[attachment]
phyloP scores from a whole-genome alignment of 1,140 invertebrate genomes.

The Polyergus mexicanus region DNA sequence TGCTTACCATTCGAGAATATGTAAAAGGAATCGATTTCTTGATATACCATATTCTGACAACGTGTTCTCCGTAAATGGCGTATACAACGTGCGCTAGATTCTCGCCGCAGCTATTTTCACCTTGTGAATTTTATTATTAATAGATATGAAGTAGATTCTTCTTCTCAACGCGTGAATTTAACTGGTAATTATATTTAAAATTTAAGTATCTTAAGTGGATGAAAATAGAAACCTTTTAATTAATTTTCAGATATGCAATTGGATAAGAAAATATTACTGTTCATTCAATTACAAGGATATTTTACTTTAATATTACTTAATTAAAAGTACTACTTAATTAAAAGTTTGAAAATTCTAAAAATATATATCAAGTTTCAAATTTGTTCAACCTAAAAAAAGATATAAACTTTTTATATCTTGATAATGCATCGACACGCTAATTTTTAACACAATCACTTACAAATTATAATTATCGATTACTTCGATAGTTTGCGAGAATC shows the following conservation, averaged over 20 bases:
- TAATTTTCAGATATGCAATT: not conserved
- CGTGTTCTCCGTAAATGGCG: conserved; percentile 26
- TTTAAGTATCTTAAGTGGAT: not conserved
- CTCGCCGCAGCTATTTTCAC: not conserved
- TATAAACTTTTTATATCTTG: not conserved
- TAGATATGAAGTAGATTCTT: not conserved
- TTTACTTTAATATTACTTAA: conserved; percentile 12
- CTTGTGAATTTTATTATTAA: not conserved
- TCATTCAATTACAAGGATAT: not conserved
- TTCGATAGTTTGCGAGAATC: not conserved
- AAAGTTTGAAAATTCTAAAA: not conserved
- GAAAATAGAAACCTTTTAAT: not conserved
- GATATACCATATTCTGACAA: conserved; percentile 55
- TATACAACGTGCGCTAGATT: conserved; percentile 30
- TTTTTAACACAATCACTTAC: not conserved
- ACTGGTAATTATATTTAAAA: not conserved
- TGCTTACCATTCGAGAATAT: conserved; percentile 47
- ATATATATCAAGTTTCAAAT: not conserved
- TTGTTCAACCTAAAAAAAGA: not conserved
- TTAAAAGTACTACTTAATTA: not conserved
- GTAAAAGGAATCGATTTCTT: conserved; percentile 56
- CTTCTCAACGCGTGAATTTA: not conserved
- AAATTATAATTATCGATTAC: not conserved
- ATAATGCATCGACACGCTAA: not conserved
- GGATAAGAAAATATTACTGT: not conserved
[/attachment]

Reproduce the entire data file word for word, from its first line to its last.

phyloP scores from a whole-genome alignment of 1,140 invertebrate genomes.

The Polyergus mexicanus region DNA sequence TGCTTACCATTCGAGAATATGTAAAAGGAATCGATTTCTTGATATACCATATTCTGACAACGTGTTCTCCGTAAATGGCGTATACAACGTGCGCTAGATTCTCGCCGCAGCTATTTTCACCTTGTGAATTTTATTATTAATAGATATGAAGTAGATTCTTCTTCTCAACGCGTGAATTTAACTGGTAATTATATTTAAAATTTAAGTATCTTAAGTGGATGAAAATAGAAACCTTTTAATTAATTTTCAGATATGCAATTGGATAAGAAAATATTACTGTTCATTCAATTACAAGGATATTTTACTTTAATATTACTTAATTAAAAGTACTACTTAATTAAAAGTTTGAAAATTCTAAAAATATATATCAAGTTTCAAATTTGTTCAACCTAAAAAAAGATATAAACTTTTTATATCTTGATAATGCATCGACACGCTAATTTTTAACACAATCACTTACAAATTATAATTATCGATTACTTCGATAGTTTGCGAGAATC shows the following conservation, averaged over 20 bases:
- TAATTTTCAGATATGCAATT: not conserved
- CGTGTTCTCCGTAAATGGCG: conserved; percentile 26
- TTTAAGTATCTTAAGTGGAT: not conserved
- CTCGCCGCAGCTATTTTCAC: not conserved
- TATAAACTTTTTATATCTTG: not conserved
- TAGATATGAAGTAGATTCTT: not conserved
- TTTACTTTAATATTACTTAA: conserved; percentile 12
- CTTGTGAATTTTATTATTAA: not conserved
- TCATTCAATTACAAGGATAT: not conserved
- TTCGATAGTTTGCGAGAATC: not conserved
- AAAGTTTGAAAATTCTAAAA: not conserved
- GAAAATAGAAACCTTTTAAT: not conserved
- GATATACCATATTCTGACAA: conserved; percentile 55
- TATACAACGTGCGCTAGATT: conserved; percentile 30
- TTTTTAACACAATCACTTAC: not conserved
- ACTGGTAATTATATTTAAAA: not conserved
- TGCTTACCATTCGAGAATAT: conserved; percentile 47
- ATATATATCAAGTTTCAAAT: not conserved
- TTGTTCAACCTAAAAAAAGA: not conserved
- TTAAAAGTACTACTTAATTA: not conserved
- GTAAAAGGAATCGATTTCTT: conserved; percentile 56
- CTTCTCAACGCGTGAATTTA: not conserved
- AAATTATAATTATCGATTAC: not conserved
- ATAATGCATCGACACGCTAA: not conserved
- GGATAAGAAAATATTACTGT: not conserved